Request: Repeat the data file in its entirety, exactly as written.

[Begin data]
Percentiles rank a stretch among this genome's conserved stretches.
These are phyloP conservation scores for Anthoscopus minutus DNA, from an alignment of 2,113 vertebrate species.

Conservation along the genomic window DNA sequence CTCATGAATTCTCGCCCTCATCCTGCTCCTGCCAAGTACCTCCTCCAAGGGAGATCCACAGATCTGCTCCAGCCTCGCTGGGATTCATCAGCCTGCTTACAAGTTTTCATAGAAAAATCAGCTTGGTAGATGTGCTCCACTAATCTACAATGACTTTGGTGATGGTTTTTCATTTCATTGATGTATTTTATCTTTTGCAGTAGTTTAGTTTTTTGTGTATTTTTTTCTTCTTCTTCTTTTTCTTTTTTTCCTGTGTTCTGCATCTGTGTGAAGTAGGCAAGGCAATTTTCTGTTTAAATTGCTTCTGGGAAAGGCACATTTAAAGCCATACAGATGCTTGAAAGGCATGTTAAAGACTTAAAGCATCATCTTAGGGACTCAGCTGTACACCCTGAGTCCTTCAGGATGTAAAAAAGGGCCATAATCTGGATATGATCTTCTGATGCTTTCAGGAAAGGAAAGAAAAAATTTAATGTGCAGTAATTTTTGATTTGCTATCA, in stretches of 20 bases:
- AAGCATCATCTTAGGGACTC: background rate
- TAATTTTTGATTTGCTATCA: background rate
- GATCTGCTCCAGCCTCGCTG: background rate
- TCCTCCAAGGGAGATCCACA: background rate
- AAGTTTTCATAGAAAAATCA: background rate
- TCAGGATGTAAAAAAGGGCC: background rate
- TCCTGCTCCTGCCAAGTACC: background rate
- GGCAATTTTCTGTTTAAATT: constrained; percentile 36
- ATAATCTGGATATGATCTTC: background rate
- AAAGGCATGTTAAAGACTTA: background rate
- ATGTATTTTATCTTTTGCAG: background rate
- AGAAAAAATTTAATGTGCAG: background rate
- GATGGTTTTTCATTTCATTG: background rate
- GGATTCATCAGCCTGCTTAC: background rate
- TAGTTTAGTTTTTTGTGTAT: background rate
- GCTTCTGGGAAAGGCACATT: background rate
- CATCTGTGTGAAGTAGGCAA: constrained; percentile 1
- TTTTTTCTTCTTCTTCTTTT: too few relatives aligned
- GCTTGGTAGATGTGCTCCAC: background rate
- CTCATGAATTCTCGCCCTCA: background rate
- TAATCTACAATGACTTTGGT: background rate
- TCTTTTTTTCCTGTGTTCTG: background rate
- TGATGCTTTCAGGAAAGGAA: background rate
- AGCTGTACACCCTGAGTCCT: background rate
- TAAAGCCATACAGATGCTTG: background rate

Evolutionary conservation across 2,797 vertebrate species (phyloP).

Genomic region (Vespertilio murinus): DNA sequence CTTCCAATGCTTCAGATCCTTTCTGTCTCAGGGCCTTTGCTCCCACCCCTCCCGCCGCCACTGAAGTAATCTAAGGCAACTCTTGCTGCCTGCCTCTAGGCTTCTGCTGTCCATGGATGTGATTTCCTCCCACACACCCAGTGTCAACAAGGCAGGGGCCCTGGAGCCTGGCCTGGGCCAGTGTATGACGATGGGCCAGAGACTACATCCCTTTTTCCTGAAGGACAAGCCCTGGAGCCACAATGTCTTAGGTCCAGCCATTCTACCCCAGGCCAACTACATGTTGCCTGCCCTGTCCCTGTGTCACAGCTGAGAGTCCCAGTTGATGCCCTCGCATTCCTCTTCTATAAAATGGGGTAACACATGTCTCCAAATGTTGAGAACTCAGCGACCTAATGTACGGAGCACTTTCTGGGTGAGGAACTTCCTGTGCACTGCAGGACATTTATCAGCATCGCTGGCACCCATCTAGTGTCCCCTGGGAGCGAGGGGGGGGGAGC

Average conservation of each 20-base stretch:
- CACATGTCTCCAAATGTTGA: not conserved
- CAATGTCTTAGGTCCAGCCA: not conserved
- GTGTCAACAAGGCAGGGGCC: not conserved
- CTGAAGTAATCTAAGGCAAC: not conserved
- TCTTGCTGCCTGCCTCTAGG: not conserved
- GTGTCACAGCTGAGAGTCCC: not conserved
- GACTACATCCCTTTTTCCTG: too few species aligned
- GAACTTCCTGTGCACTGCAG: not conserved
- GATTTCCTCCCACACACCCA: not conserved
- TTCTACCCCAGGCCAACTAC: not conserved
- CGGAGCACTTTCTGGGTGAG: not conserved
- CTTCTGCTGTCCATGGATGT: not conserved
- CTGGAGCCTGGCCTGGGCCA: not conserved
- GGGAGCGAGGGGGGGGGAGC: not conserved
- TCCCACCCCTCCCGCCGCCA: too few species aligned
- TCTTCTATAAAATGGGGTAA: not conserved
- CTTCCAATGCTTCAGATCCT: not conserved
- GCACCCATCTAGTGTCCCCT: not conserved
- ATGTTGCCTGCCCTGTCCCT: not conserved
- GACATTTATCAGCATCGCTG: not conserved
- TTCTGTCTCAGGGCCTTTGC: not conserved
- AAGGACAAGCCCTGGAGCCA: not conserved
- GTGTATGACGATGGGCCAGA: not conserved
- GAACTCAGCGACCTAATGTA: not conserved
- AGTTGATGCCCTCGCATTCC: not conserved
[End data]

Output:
Percentiles rank a stretch among this genome's conserved stretches.
These are phyloP conservation scores for Anthoscopus minutus DNA, from an alignment of 2,113 vertebrate species.

Conservation along the genomic window DNA sequence CTCATGAATTCTCGCCCTCATCCTGCTCCTGCCAAGTACCTCCTCCAAGGGAGATCCACAGATCTGCTCCAGCCTCGCTGGGATTCATCAGCCTGCTTACAAGTTTTCATAGAAAAATCAGCTTGGTAGATGTGCTCCACTAATCTACAATGACTTTGGTGATGGTTTTTCATTTCATTGATGTATTTTATCTTTTGCAGTAGTTTAGTTTTTTGTGTATTTTTTTCTTCTTCTTCTTTTTCTTTTTTTCCTGTGTTCTGCATCTGTGTGAAGTAGGCAAGGCAATTTTCTGTTTAAATTGCTTCTGGGAAAGGCACATTTAAAGCCATACAGATGCTTGAAAGGCATGTTAAAGACTTAAAGCATCATCTTAGGGACTCAGCTGTACACCCTGAGTCCTTCAGGATGTAAAAAAGGGCCATAATCTGGATATGATCTTCTGATGCTTTCAGGAAAGGAAAGAAAAAATTTAATGTGCAGTAATTTTTGATTTGCTATCA, in stretches of 20 bases:
- AAGCATCATCTTAGGGACTC: background rate
- TAATTTTTGATTTGCTATCA: background rate
- GATCTGCTCCAGCCTCGCTG: background rate
- TCCTCCAAGGGAGATCCACA: background rate
- AAGTTTTCATAGAAAAATCA: background rate
- TCAGGATGTAAAAAAGGGCC: background rate
- TCCTGCTCCTGCCAAGTACC: background rate
- GGCAATTTTCTGTTTAAATT: constrained; percentile 36
- ATAATCTGGATATGATCTTC: background rate
- AAAGGCATGTTAAAGACTTA: background rate
- ATGTATTTTATCTTTTGCAG: background rate
- AGAAAAAATTTAATGTGCAG: background rate
- GATGGTTTTTCATTTCATTG: background rate
- GGATTCATCAGCCTGCTTAC: background rate
- TAGTTTAGTTTTTTGTGTAT: background rate
- GCTTCTGGGAAAGGCACATT: background rate
- CATCTGTGTGAAGTAGGCAA: constrained; percentile 1
- TTTTTTCTTCTTCTTCTTTT: too few relatives aligned
- GCTTGGTAGATGTGCTCCAC: background rate
- CTCATGAATTCTCGCCCTCA: background rate
- TAATCTACAATGACTTTGGT: background rate
- TCTTTTTTTCCTGTGTTCTG: background rate
- TGATGCTTTCAGGAAAGGAA: background rate
- AGCTGTACACCCTGAGTCCT: background rate
- TAAAGCCATACAGATGCTTG: background rate

Evolutionary conservation across 2,797 vertebrate species (phyloP).

Genomic region (Vespertilio murinus): DNA sequence CTTCCAATGCTTCAGATCCTTTCTGTCTCAGGGCCTTTGCTCCCACCCCTCCCGCCGCCACTGAAGTAATCTAAGGCAACTCTTGCTGCCTGCCTCTAGGCTTCTGCTGTCCATGGATGTGATTTCCTCCCACACACCCAGTGTCAACAAGGCAGGGGCCCTGGAGCCTGGCCTGGGCCAGTGTATGACGATGGGCCAGAGACTACATCCCTTTTTCCTGAAGGACAAGCCCTGGAGCCACAATGTCTTAGGTCCAGCCATTCTACCCCAGGCCAACTACATGTTGCCTGCCCTGTCCCTGTGTCACAGCTGAGAGTCCCAGTTGATGCCCTCGCATTCCTCTTCTATAAAATGGGGTAACACATGTCTCCAAATGTTGAGAACTCAGCGACCTAATGTACGGAGCACTTTCTGGGTGAGGAACTTCCTGTGCACTGCAGGACATTTATCAGCATCGCTGGCACCCATCTAGTGTCCCCTGGGAGCGAGGGGGGGGGAGC

Average conservation of each 20-base stretch:
- CACATGTCTCCAAATGTTGA: not conserved
- CAATGTCTTAGGTCCAGCCA: not conserved
- GTGTCAACAAGGCAGGGGCC: not conserved
- CTGAAGTAATCTAAGGCAAC: not conserved
- TCTTGCTGCCTGCCTCTAGG: not conserved
- GTGTCACAGCTGAGAGTCCC: not conserved
- GACTACATCCCTTTTTCCTG: too few species aligned
- GAACTTCCTGTGCACTGCAG: not conserved
- GATTTCCTCCCACACACCCA: not conserved
- TTCTACCCCAGGCCAACTAC: not conserved
- CGGAGCACTTTCTGGGTGAG: not conserved
- CTTCTGCTGTCCATGGATGT: not conserved
- CTGGAGCCTGGCCTGGGCCA: not conserved
- GGGAGCGAGGGGGGGGGAGC: not conserved
- TCCCACCCCTCCCGCCGCCA: too few species aligned
- TCTTCTATAAAATGGGGTAA: not conserved
- CTTCCAATGCTTCAGATCCT: not conserved
- GCACCCATCTAGTGTCCCCT: not conserved
- ATGTTGCCTGCCCTGTCCCT: not conserved
- GACATTTATCAGCATCGCTG: not conserved
- TTCTGTCTCAGGGCCTTTGC: not conserved
- AAGGACAAGCCCTGGAGCCA: not conserved
- GTGTATGACGATGGGCCAGA: not conserved
- GAACTCAGCGACCTAATGTA: not conserved
- AGTTGATGCCCTCGCATTCC: not conserved